The Court of Appeals affirmed. 823 F.2d 820 (CA4 1987). Like the District Court, it concluded that the Circuit's prior decisions in Hughes v. United States, 662 F.2d 219 (CA4 1981) (per curiam), and Thigpen v. United States, 800 F.2d 393 (CA4 1986), foreclosed the following argument advanced by petitioners:
The Court of Appeals explained its prior decisions as follows:
"In Hughes we affirmed the district court's dismissal of a claim against the government because it fell within [the intentional tort] exception. There, a postal employee, while on his route, lured two young girls into his postal truck and committed sexual indecencies. He had previously pled guilty to a similar offense. The parents of the children brought an action against the government under the Federal Tort Claims Act alleging the postal supervisor was negligent in allowing the employee to remain in a position where he came into contact with young children. The district court, reasoning that the cause of action arose from the intentional act of the employee and not from the negligence of the supervisor, held the claim barred by § 2680(h).
". . . In Thigpen, a naval corpsman had committed sexual indecencies with two minor girls while they were hospitalized in a naval hospital. An action was brought on behalf of the children contending that the Navy negligently failed to supervise the offending corpsman. There, too, the district court reasoned that the injury resulted from the intentional tort of the corpsman and not from a lack of supervision by the government." 823 F.2d, at 822.
"The Sheridans also argue that Carr's status as an enlisted naval man and, therefore, a government employee, should [be] irrelevant to the issue of the government's immunity vel non from liability for negligently failing to prevent the injury. They correctly assert that the shooting at the Sheridans' vehicle was not connected with Carr's job responsibility or duties as a government employee. The Sheridans further assert that if Carr had not been a government employee, a claim would undoubtedly lie against the government and § 2680(h) would be inapplicable. See Rogers v. United States, 397 F.2d 12 (4th Cir. 1968) (holding § 2680(h) inapplicable where probationer alleged that negligence by United States marshal allowed non-government employee to assault and torture probationer). They contend it is anomalous to deny their claim simply because the corpsmen were negligent in the handling of a government employee rather than a private citizen." 823 F.2d, at 822 (footnotes omitted).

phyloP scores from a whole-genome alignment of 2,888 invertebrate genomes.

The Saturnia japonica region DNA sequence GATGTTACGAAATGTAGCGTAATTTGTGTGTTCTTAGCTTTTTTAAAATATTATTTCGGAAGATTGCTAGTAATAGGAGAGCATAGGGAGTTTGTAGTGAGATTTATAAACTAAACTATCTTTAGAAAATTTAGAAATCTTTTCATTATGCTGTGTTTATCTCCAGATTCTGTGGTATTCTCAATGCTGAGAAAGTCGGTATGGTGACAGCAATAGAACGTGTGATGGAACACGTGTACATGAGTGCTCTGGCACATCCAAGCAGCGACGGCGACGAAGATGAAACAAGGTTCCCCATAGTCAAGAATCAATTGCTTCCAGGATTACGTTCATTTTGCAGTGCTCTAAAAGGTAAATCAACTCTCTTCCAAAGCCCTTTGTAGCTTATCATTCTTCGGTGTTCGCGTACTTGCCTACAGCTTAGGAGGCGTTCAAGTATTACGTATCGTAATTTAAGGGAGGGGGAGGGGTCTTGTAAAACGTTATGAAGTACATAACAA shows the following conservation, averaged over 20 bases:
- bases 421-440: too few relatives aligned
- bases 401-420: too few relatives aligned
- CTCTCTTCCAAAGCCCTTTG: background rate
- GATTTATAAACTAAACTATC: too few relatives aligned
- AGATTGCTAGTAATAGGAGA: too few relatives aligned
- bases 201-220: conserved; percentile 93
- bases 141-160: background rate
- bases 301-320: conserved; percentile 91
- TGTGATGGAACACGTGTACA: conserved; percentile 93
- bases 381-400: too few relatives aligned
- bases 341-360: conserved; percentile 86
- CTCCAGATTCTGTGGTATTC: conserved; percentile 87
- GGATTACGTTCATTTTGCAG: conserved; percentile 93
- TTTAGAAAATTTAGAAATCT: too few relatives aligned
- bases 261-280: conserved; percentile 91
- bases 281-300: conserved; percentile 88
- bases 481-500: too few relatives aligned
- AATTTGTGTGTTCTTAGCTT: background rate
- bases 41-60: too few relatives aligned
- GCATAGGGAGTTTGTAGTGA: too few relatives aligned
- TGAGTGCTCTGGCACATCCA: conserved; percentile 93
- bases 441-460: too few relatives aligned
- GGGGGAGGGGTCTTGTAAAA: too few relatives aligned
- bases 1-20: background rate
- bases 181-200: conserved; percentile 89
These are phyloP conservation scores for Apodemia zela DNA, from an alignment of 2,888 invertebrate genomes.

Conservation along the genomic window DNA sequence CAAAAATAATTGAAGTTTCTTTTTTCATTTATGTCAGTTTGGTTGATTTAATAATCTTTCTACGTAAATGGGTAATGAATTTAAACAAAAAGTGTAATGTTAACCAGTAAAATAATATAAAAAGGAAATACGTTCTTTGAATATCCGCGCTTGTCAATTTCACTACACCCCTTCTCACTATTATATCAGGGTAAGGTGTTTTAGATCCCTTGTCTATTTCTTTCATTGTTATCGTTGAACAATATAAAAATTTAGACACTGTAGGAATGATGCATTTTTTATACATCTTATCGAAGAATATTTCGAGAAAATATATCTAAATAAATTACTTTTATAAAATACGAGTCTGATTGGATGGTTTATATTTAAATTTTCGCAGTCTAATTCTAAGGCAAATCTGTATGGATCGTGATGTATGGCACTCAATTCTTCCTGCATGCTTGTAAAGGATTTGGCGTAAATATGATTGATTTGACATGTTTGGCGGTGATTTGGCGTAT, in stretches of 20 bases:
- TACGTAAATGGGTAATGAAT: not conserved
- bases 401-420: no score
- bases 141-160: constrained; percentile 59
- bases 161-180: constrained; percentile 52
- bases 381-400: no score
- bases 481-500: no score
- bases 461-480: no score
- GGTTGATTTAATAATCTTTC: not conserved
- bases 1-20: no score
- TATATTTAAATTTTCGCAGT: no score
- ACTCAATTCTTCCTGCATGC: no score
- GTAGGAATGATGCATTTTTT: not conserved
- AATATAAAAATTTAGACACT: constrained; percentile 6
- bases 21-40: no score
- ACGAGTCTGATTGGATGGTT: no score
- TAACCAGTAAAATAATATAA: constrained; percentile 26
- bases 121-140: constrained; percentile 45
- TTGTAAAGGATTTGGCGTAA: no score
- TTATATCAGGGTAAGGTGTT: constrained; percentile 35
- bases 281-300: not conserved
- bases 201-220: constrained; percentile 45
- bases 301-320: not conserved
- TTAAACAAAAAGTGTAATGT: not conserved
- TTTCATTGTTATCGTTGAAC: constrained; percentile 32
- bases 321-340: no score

In dissent, Chief Judge Winter argued that cases involving alleged negligence in hiring or supervising Government employees are not applicable to a situation in which the basis for the Government's alleged liability has nothing to do with the assailant's employment status. He wrote:
"As the majority opinion concedes . . ., Hughes and Thigpen, as well as the other cases relied upon by the majority . . ., are all cases where the purported government negligence was premised solely on claims of negligent hiring and/or supervision. The same was true in United States v. Shearer, [ 473 U.S. 52 (1985)]. Such claims are essentially grounded in the doctrine of respondeat superior. In these cases, the government's liability arises, if at all, only because of the employment relationship. If the assailant were not a federal employee, there would be no independent basis for a suit against the government. It is in this situation that an allegation of government negligence can legitimately be seen as an effort to `circumvent' the § 2680(h) bar; it is just this situation — where government liability is possible only because of the fortuity that the assailant happens to receive federal paychecks — that § 2680(h) was designed to preclude. See Shearer, [ 473 U.S., at 54-57]; Hughes, 514 F. Supp. at 668, 669-70; Panella v. United States, 216 F.2d 622, 624 (2 Cir. 1954).
"On the other hand, where government liability is independent of the assailant's employment status, it is possible to discern two distinct torts: the intentional tort (assault and battery) and the government negligence that precipitated it. Where no reliance is placed on negligent supervision or respondeat superior principles, the cause of action against the government cannot really be said to `arise out of' the assault and battery; rather it is based on the government's breach of a separate legal duty." Id., at 824 (footnote omitted).
The difference between the majority and the dissent in this case is reflected in conflicting decisions among the Circuits as well. We therefore granted certiorari to resolve this important conflict. 484 U.S. 1024 (1988).